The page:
Thank you so much, Elise!

Do you dream?

I’m actually talking about literal movies-in-your-head-at-night dreams. What are they like? Do you remember them the next day? Head over to my Patreon page and answer my poll.

Today at work, while chatting with my co-worker, I had to stop and pause. Did I already tell her that thing I meant to tell her? It feels like I did. Or was it my dream?

With all the dream recording and dream enhancing I’ve been doing, my reality is starting to blur into what may or may not be true.

This should be interesting…

Heather Smith Jones

Do you remember the moment when you started a new project and had that a-ha moment, that “this is it, this is what I was born to do” feeling? For my sister Stephanie, it was the day she took her first quilting class. She has always been creatively driven, but it wasn’t until a structured class that she really could grow artistically. Quilting turned into a business for her, which developed into allowing her to focus on multiple mediums at a time. (You can see some of her work at The Lady in Thread or Hornickelhouse on Instagram.)

For me, that a-ha moment came while flipping through a book I checked out from the library, “Water, Paper, Paint,” by Heather Smith Jones. It arrived in my stack at the most necessary moment, when I was struggling with post-partum depression and transitioning into a functioning human with two babies, wondering how on earth I was going to be ME, when I felt the least like myself. The book’s projects are colorful, do-able, and the author made it sound effortless. It felt SO GOOD to pick up that paint brush again, after a 15-year hiatus.

And so today, I am SO EXCITED to share with you a spotlight of Heather Smith Jones!  I hope you are as inspired by her and her work as I have been.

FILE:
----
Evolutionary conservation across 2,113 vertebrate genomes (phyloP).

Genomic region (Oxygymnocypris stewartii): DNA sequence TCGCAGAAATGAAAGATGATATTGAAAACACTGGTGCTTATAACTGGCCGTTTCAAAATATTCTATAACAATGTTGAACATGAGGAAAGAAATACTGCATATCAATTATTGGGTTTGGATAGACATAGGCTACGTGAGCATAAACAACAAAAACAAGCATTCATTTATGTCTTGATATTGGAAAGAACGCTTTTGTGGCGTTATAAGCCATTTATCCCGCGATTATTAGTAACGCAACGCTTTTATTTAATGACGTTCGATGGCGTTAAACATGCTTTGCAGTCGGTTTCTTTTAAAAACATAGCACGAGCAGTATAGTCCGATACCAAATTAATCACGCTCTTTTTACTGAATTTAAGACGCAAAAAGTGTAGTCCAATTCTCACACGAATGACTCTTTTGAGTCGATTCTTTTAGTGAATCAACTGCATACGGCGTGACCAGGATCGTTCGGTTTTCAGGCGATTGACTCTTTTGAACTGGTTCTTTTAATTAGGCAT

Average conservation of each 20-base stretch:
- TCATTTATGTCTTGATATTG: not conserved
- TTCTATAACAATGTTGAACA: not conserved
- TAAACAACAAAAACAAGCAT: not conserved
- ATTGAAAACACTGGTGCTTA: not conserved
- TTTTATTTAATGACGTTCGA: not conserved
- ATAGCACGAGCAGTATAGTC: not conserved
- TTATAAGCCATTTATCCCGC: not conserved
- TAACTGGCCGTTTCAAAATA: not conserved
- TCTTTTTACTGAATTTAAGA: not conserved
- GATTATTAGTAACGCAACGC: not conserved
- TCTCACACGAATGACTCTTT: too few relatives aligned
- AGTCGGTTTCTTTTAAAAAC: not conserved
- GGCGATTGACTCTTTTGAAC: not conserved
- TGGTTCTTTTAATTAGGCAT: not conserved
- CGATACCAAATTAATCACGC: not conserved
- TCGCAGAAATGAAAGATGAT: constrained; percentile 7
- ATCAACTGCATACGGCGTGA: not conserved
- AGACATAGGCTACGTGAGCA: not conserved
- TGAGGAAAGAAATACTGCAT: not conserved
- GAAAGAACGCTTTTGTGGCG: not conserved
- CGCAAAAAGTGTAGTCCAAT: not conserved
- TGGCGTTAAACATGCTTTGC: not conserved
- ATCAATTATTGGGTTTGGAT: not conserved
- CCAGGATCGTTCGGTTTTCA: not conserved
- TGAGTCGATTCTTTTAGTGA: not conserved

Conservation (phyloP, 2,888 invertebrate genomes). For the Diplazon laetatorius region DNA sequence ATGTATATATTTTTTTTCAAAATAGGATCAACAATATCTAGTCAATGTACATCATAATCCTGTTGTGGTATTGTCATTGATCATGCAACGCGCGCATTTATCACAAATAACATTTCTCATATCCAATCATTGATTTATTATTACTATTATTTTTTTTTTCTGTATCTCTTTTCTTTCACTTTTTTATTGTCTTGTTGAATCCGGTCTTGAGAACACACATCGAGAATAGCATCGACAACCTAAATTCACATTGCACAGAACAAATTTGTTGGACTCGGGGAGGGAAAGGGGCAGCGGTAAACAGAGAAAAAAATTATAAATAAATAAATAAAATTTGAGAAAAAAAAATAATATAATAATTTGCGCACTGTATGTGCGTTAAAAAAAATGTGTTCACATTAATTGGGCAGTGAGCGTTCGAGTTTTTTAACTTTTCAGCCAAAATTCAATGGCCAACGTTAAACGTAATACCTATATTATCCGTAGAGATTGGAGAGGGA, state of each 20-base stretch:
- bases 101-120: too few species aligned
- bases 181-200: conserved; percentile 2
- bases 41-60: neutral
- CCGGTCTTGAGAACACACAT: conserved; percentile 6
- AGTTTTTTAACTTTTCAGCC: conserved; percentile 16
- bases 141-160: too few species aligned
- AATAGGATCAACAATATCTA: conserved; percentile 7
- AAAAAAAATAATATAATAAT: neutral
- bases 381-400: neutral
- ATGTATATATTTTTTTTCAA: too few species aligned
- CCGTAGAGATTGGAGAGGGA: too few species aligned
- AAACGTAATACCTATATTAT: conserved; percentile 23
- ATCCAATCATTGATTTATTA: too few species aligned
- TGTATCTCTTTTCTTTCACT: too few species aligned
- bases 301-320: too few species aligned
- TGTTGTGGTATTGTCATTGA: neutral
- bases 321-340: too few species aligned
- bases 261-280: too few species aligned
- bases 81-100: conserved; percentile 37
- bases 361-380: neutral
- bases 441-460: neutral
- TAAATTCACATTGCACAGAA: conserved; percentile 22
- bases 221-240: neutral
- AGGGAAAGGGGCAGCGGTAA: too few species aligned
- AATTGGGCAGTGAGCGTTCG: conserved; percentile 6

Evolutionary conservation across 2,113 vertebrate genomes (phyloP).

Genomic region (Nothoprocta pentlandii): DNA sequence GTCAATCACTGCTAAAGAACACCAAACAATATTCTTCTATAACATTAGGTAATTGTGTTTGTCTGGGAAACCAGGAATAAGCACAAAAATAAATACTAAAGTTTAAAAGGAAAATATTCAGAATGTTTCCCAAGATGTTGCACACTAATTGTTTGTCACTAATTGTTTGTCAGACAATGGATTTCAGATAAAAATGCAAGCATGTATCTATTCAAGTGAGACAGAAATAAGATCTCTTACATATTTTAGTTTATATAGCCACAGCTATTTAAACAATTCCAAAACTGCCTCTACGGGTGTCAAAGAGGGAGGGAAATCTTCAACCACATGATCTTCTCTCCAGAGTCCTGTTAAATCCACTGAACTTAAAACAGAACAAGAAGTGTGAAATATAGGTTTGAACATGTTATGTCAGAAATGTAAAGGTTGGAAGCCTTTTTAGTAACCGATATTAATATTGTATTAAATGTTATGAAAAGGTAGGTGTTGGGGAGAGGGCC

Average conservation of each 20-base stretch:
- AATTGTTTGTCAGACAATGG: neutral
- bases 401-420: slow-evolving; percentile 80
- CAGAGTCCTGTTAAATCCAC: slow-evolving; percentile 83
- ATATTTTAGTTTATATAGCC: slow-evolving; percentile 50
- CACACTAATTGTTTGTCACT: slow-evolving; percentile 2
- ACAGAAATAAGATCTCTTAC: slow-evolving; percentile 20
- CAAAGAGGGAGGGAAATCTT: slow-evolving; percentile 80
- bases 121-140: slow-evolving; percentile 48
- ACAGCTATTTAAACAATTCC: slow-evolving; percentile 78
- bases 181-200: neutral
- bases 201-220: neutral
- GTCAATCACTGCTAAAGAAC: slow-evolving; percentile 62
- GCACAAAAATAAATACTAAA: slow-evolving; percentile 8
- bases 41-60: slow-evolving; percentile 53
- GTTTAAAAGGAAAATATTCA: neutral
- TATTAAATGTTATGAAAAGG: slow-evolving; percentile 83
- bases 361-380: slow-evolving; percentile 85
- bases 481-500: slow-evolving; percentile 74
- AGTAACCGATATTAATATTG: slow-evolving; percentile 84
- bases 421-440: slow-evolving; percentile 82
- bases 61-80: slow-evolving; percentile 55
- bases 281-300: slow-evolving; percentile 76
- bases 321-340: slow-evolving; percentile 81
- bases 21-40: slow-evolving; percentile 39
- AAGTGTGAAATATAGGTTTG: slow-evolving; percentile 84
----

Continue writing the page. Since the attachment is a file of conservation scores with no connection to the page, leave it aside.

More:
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  • Name:  Heather Smith Jones
  • Current City: Lawrence, KS
  • What did you want to be when you grew up? I wanted to be an artist. It was my main interest and strength.
  • What are you now?
    Currently, I am an artist working in a variety of media (watercolor, oil, acrylic, photography, printmaking) and part-time instructor in an arts-based preschool at our local arts center.
  • How did you get to this point?
    I think one thing leads to another. When I was in graduate school I had the idea, as it was sort of pumped into us at the time, that upon graduation I would teach on the college level. I did teach painting at university and then began substitute teaching within the public schools among a wide span of ages. While I was doing that a friend of mine told me about the position where I currently teach. I applied, interviewed and have been working with 3, 4, and 5 year olds since early 2004. Over the years, I have grown to truly enjoy working with young children in a creative environment more than I probably expected.
  • Are you paid doing what you love? If not, what would you like to be paid to do?
    I am paid doing what I love. Since I teach part time I am afforded studio time on other days. I work with galleries who promote and sell my work, sell in my own online shops, do freelance photography, have written a book and contributed to many others, and pick up additional projects from time to time. But, I think artists and (early childhood) educators could be better appreciated and paid more!
  • Current project(s):